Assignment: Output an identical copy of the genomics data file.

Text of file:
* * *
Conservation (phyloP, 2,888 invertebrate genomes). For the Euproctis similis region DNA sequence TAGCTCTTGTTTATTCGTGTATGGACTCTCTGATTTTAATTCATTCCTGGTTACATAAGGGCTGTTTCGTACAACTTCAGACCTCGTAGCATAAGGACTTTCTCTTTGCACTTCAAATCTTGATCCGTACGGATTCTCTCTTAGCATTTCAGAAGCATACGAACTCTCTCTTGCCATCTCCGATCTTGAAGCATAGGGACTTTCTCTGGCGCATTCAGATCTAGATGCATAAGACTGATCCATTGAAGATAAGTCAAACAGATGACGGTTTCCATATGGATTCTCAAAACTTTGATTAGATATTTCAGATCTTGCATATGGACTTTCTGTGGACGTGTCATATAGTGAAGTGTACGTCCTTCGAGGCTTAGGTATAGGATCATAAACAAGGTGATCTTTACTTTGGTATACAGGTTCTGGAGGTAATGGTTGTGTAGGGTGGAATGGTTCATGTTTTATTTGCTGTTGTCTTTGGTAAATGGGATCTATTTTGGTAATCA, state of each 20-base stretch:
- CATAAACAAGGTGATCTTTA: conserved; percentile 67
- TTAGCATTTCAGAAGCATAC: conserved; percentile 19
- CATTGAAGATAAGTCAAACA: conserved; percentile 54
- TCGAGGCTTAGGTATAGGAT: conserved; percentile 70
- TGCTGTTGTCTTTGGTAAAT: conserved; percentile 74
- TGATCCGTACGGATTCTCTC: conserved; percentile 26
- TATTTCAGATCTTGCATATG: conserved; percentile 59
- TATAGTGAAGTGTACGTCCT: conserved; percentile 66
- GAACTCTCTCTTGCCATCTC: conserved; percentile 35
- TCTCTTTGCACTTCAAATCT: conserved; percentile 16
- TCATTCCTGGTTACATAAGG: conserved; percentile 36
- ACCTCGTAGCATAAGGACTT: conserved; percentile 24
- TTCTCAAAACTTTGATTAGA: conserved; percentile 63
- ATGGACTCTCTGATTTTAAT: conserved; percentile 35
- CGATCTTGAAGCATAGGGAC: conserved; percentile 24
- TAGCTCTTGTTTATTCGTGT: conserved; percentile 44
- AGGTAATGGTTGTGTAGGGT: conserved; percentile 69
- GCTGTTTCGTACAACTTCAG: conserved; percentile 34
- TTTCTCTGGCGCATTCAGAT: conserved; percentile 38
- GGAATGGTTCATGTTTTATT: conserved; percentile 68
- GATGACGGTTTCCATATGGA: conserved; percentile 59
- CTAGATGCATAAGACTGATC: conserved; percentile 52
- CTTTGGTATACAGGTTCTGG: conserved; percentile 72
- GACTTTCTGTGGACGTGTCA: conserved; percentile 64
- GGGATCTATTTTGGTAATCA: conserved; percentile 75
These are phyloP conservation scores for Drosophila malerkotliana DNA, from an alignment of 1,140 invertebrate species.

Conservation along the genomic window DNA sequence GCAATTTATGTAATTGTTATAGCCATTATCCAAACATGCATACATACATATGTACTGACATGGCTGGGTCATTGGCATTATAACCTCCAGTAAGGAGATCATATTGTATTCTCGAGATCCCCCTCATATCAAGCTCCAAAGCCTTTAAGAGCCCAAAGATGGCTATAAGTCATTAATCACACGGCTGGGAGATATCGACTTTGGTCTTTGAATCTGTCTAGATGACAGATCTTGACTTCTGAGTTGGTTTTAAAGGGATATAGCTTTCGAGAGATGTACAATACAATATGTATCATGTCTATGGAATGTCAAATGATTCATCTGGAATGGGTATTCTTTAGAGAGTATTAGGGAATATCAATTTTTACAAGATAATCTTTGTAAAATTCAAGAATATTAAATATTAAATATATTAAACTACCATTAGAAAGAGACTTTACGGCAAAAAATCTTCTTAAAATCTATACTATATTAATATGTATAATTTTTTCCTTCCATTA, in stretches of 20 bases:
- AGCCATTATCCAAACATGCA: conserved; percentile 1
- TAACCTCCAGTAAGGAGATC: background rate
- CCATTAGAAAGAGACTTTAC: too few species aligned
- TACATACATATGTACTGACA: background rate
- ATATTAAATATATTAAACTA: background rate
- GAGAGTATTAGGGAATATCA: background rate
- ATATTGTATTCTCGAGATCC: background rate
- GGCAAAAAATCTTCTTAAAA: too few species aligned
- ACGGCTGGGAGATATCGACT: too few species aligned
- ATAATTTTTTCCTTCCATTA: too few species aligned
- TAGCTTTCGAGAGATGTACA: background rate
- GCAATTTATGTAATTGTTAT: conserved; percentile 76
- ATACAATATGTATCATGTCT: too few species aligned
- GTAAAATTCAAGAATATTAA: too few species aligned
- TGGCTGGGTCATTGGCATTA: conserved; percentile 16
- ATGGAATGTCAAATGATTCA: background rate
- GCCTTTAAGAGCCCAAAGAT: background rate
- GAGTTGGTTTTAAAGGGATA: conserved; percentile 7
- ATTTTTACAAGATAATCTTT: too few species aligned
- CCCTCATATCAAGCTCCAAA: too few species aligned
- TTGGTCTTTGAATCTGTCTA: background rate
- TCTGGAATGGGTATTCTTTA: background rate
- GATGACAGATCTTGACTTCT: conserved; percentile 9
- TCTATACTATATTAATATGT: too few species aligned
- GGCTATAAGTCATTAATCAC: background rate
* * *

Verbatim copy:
Conservation (phyloP, 2,888 invertebrate genomes). For the Euproctis similis region DNA sequence TAGCTCTTGTTTATTCGTGTATGGACTCTCTGATTTTAATTCATTCCTGGTTACATAAGGGCTGTTTCGTACAACTTCAGACCTCGTAGCATAAGGACTTTCTCTTTGCACTTCAAATCTTGATCCGTACGGATTCTCTCTTAGCATTTCAGAAGCATACGAACTCTCTCTTGCCATCTCCGATCTTGAAGCATAGGGACTTTCTCTGGCGCATTCAGATCTAGATGCATAAGACTGATCCATTGAAGATAAGTCAAACAGATGACGGTTTCCATATGGATTCTCAAAACTTTGATTAGATATTTCAGATCTTGCATATGGACTTTCTGTGGACGTGTCATATAGTGAAGTGTACGTCCTTCGAGGCTTAGGTATAGGATCATAAACAAGGTGATCTTTACTTTGGTATACAGGTTCTGGAGGTAATGGTTGTGTAGGGTGGAATGGTTCATGTTTTATTTGCTGTTGTCTTTGGTAAATGGGATCTATTTTGGTAATCA, state of each 20-base stretch:
- CATAAACAAGGTGATCTTTA: conserved; percentile 67
- TTAGCATTTCAGAAGCATAC: conserved; percentile 19
- CATTGAAGATAAGTCAAACA: conserved; percentile 54
- TCGAGGCTTAGGTATAGGAT: conserved; percentile 70
- TGCTGTTGTCTTTGGTAAAT: conserved; percentile 74
- TGATCCGTACGGATTCTCTC: conserved; percentile 26
- TATTTCAGATCTTGCATATG: conserved; percentile 59
- TATAGTGAAGTGTACGTCCT: conserved; percentile 66
- GAACTCTCTCTTGCCATCTC: conserved; percentile 35
- TCTCTTTGCACTTCAAATCT: conserved; percentile 16
- TCATTCCTGGTTACATAAGG: conserved; percentile 36
- ACCTCGTAGCATAAGGACTT: conserved; percentile 24
- TTCTCAAAACTTTGATTAGA: conserved; percentile 63
- ATGGACTCTCTGATTTTAAT: conserved; percentile 35
- CGATCTTGAAGCATAGGGAC: conserved; percentile 24
- TAGCTCTTGTTTATTCGTGT: conserved; percentile 44
- AGGTAATGGTTGTGTAGGGT: conserved; percentile 69
- GCTGTTTCGTACAACTTCAG: conserved; percentile 34
- TTTCTCTGGCGCATTCAGAT: conserved; percentile 38
- GGAATGGTTCATGTTTTATT: conserved; percentile 68
- GATGACGGTTTCCATATGGA: conserved; percentile 59
- CTAGATGCATAAGACTGATC: conserved; percentile 52
- CTTTGGTATACAGGTTCTGG: conserved; percentile 72
- GACTTTCTGTGGACGTGTCA: conserved; percentile 64
- GGGATCTATTTTGGTAATCA: conserved; percentile 75
These are phyloP conservation scores for Drosophila malerkotliana DNA, from an alignment of 1,140 invertebrate species.

Conservation along the genomic window DNA sequence GCAATTTATGTAATTGTTATAGCCATTATCCAAACATGCATACATACATATGTACTGACATGGCTGGGTCATTGGCATTATAACCTCCAGTAAGGAGATCATATTGTATTCTCGAGATCCCCCTCATATCAAGCTCCAAAGCCTTTAAGAGCCCAAAGATGGCTATAAGTCATTAATCACACGGCTGGGAGATATCGACTTTGGTCTTTGAATCTGTCTAGATGACAGATCTTGACTTCTGAGTTGGTTTTAAAGGGATATAGCTTTCGAGAGATGTACAATACAATATGTATCATGTCTATGGAATGTCAAATGATTCATCTGGAATGGGTATTCTTTAGAGAGTATTAGGGAATATCAATTTTTACAAGATAATCTTTGTAAAATTCAAGAATATTAAATATTAAATATATTAAACTACCATTAGAAAGAGACTTTACGGCAAAAAATCTTCTTAAAATCTATACTATATTAATATGTATAATTTTTTCCTTCCATTA, in stretches of 20 bases:
- AGCCATTATCCAAACATGCA: conserved; percentile 1
- TAACCTCCAGTAAGGAGATC: background rate
- CCATTAGAAAGAGACTTTAC: too few species aligned
- TACATACATATGTACTGACA: background rate
- ATATTAAATATATTAAACTA: background rate
- GAGAGTATTAGGGAATATCA: background rate
- ATATTGTATTCTCGAGATCC: background rate
- GGCAAAAAATCTTCTTAAAA: too few species aligned
- ACGGCTGGGAGATATCGACT: too few species aligned
- ATAATTTTTTCCTTCCATTA: too few species aligned
- TAGCTTTCGAGAGATGTACA: background rate
- GCAATTTATGTAATTGTTAT: conserved; percentile 76
- ATACAATATGTATCATGTCT: too few species aligned
- GTAAAATTCAAGAATATTAA: too few species aligned
- TGGCTGGGTCATTGGCATTA: conserved; percentile 16
- ATGGAATGTCAAATGATTCA: background rate
- GCCTTTAAGAGCCCAAAGAT: background rate
- GAGTTGGTTTTAAAGGGATA: conserved; percentile 7
- ATTTTTACAAGATAATCTTT: too few species aligned
- CCCTCATATCAAGCTCCAAA: too few species aligned
- TTGGTCTTTGAATCTGTCTA: background rate
- TCTGGAATGGGTATTCTTTA: background rate
- GATGACAGATCTTGACTTCT: conserved; percentile 9
- TCTATACTATATTAATATGT: too few species aligned
- GGCTATAAGTCATTAATCAC: background rate